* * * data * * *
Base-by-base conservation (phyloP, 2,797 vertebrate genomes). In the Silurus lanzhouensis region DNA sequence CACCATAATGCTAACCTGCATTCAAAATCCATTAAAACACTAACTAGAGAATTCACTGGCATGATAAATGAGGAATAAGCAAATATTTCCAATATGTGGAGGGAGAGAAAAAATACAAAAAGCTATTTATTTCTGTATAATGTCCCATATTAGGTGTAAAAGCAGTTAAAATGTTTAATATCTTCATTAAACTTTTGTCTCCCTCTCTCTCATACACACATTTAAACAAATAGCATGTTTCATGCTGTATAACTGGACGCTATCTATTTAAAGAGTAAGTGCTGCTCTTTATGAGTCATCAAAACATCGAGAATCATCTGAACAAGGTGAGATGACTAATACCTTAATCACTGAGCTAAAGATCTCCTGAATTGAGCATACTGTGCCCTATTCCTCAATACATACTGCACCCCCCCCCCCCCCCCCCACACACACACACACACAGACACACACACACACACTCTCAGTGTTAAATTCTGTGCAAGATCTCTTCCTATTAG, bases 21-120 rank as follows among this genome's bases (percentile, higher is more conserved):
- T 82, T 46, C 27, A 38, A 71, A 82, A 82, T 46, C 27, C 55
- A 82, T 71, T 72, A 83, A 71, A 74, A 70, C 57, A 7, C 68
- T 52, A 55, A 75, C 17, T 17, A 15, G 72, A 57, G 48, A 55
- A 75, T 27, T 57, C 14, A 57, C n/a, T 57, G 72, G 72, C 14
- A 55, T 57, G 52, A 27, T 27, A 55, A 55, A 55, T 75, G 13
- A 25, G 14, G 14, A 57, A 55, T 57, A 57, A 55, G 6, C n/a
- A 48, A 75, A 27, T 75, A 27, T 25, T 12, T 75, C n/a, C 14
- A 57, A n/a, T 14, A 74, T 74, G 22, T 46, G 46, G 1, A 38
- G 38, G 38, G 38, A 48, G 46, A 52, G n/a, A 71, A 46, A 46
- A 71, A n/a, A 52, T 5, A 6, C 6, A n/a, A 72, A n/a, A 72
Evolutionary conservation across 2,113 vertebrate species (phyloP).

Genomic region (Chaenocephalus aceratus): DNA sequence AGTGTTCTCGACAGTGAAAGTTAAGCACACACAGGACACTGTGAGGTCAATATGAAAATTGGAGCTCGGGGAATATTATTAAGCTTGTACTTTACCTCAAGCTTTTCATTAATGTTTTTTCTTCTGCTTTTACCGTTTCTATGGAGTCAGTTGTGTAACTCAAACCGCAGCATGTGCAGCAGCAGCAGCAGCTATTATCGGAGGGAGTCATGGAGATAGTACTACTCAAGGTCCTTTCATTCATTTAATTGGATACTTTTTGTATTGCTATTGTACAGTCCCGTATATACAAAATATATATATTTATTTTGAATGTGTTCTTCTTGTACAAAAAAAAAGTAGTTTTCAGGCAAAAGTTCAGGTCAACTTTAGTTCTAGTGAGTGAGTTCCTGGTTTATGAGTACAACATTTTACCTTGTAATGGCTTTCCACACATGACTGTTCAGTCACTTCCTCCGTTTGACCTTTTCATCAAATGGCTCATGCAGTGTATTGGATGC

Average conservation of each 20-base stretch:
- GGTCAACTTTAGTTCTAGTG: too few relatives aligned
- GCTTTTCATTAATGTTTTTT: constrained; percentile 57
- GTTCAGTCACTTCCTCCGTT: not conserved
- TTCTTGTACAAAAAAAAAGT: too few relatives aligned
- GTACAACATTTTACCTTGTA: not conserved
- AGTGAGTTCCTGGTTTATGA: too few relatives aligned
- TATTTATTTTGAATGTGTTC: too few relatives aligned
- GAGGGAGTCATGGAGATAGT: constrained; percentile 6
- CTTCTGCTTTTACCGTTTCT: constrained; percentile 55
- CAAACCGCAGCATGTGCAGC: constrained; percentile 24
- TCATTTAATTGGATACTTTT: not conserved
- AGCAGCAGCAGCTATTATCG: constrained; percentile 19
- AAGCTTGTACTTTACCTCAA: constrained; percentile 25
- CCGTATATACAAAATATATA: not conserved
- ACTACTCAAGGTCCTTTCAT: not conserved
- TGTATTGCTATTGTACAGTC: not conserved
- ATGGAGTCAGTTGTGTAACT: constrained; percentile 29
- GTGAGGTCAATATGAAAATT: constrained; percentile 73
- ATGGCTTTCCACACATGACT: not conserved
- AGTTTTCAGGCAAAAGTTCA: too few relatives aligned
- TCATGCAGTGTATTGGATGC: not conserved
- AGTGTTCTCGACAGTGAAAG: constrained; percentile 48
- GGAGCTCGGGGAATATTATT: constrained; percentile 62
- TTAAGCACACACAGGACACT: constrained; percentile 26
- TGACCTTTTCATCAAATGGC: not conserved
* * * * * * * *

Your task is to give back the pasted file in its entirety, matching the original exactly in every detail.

Base-by-base conservation (phyloP, 2,797 vertebrate genomes). In the Silurus lanzhouensis region DNA sequence CACCATAATGCTAACCTGCATTCAAAATCCATTAAAACACTAACTAGAGAATTCACTGGCATGATAAATGAGGAATAAGCAAATATTTCCAATATGTGGAGGGAGAGAAAAAATACAAAAAGCTATTTATTTCTGTATAATGTCCCATATTAGGTGTAAAAGCAGTTAAAATGTTTAATATCTTCATTAAACTTTTGTCTCCCTCTCTCTCATACACACATTTAAACAAATAGCATGTTTCATGCTGTATAACTGGACGCTATCTATTTAAAGAGTAAGTGCTGCTCTTTATGAGTCATCAAAACATCGAGAATCATCTGAACAAGGTGAGATGACTAATACCTTAATCACTGAGCTAAAGATCTCCTGAATTGAGCATACTGTGCCCTATTCCTCAATACATACTGCACCCCCCCCCCCCCCCCCCACACACACACACACACAGACACACACACACACACTCTCAGTGTTAAATTCTGTGCAAGATCTCTTCCTATTAG, bases 21-120 rank as follows among this genome's bases (percentile, higher is more conserved):
- T 82, T 46, C 27, A 38, A 71, A 82, A 82, T 46, C 27, C 55
- A 82, T 71, T 72, A 83, A 71, A 74, A 70, C 57, A 7, C 68
- T 52, A 55, A 75, C 17, T 17, A 15, G 72, A 57, G 48, A 55
- A 75, T 27, T 57, C 14, A 57, C n/a, T 57, G 72, G 72, C 14
- A 55, T 57, G 52, A 27, T 27, A 55, A 55, A 55, T 75, G 13
- A 25, G 14, G 14, A 57, A 55, T 57, A 57, A 55, G 6, C n/a
- A 48, A 75, A 27, T 75, A 27, T 25, T 12, T 75, C n/a, C 14
- A 57, A n/a, T 14, A 74, T 74, G 22, T 46, G 46, G 1, A 38
- G 38, G 38, G 38, A 48, G 46, A 52, G n/a, A 71, A 46, A 46
- A 71, A n/a, A 52, T 5, A 6, C 6, A n/a, A 72, A n/a, A 72
Evolutionary conservation across 2,113 vertebrate species (phyloP).

Genomic region (Chaenocephalus aceratus): DNA sequence AGTGTTCTCGACAGTGAAAGTTAAGCACACACAGGACACTGTGAGGTCAATATGAAAATTGGAGCTCGGGGAATATTATTAAGCTTGTACTTTACCTCAAGCTTTTCATTAATGTTTTTTCTTCTGCTTTTACCGTTTCTATGGAGTCAGTTGTGTAACTCAAACCGCAGCATGTGCAGCAGCAGCAGCAGCTATTATCGGAGGGAGTCATGGAGATAGTACTACTCAAGGTCCTTTCATTCATTTAATTGGATACTTTTTGTATTGCTATTGTACAGTCCCGTATATACAAAATATATATATTTATTTTGAATGTGTTCTTCTTGTACAAAAAAAAAGTAGTTTTCAGGCAAAAGTTCAGGTCAACTTTAGTTCTAGTGAGTGAGTTCCTGGTTTATGAGTACAACATTTTACCTTGTAATGGCTTTCCACACATGACTGTTCAGTCACTTCCTCCGTTTGACCTTTTCATCAAATGGCTCATGCAGTGTATTGGATGC

Average conservation of each 20-base stretch:
- GGTCAACTTTAGTTCTAGTG: too few relatives aligned
- GCTTTTCATTAATGTTTTTT: constrained; percentile 57
- GTTCAGTCACTTCCTCCGTT: not conserved
- TTCTTGTACAAAAAAAAAGT: too few relatives aligned
- GTACAACATTTTACCTTGTA: not conserved
- AGTGAGTTCCTGGTTTATGA: too few relatives aligned
- TATTTATTTTGAATGTGTTC: too few relatives aligned
- GAGGGAGTCATGGAGATAGT: constrained; percentile 6
- CTTCTGCTTTTACCGTTTCT: constrained; percentile 55
- CAAACCGCAGCATGTGCAGC: constrained; percentile 24
- TCATTTAATTGGATACTTTT: not conserved
- AGCAGCAGCAGCTATTATCG: constrained; percentile 19
- AAGCTTGTACTTTACCTCAA: constrained; percentile 25
- CCGTATATACAAAATATATA: not conserved
- ACTACTCAAGGTCCTTTCAT: not conserved
- TGTATTGCTATTGTACAGTC: not conserved
- ATGGAGTCAGTTGTGTAACT: constrained; percentile 29
- GTGAGGTCAATATGAAAATT: constrained; percentile 73
- ATGGCTTTCCACACATGACT: not conserved
- AGTTTTCAGGCAAAAGTTCA: too few relatives aligned
- TCATGCAGTGTATTGGATGC: not conserved
- AGTGTTCTCGACAGTGAAAG: constrained; percentile 48
- GGAGCTCGGGGAATATTATT: constrained; percentile 62
- TTAAGCACACACAGGACACT: constrained; percentile 26
- TGACCTTTTCATCAAATGGC: not conserved